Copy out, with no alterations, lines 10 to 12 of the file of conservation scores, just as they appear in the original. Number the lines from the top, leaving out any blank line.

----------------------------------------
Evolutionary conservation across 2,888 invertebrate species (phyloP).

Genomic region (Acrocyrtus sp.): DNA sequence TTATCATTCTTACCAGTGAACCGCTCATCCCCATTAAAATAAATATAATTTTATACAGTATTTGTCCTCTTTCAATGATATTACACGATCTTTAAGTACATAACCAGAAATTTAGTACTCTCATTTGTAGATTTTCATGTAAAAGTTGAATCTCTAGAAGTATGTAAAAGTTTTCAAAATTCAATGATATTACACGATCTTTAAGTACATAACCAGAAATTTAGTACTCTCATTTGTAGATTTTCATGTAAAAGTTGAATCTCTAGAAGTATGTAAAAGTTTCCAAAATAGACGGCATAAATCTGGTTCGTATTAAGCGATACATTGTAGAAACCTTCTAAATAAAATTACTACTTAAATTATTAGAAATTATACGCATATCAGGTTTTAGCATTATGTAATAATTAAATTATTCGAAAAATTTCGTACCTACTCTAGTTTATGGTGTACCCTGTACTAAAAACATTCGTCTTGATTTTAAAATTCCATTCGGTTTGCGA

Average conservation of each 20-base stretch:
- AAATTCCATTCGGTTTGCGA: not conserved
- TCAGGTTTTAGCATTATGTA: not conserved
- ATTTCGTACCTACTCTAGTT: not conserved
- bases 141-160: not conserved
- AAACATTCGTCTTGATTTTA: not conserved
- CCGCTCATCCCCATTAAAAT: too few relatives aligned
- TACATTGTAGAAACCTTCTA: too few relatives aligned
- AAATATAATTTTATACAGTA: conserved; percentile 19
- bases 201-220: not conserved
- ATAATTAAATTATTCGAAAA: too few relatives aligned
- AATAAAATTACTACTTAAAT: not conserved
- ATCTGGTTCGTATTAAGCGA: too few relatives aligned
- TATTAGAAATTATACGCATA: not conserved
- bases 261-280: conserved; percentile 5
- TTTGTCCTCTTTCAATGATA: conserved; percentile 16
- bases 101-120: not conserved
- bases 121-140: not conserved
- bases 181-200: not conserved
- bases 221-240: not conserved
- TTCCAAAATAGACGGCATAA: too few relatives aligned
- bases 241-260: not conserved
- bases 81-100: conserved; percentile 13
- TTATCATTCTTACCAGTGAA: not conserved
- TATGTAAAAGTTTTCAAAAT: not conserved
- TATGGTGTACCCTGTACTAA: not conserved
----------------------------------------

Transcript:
- TACATTGTAGAAACCTTCTA: too few relatives aligned
- AAATATAATTTTATACAGTA: conserved; percentile 19
- bases 201-220: not conserved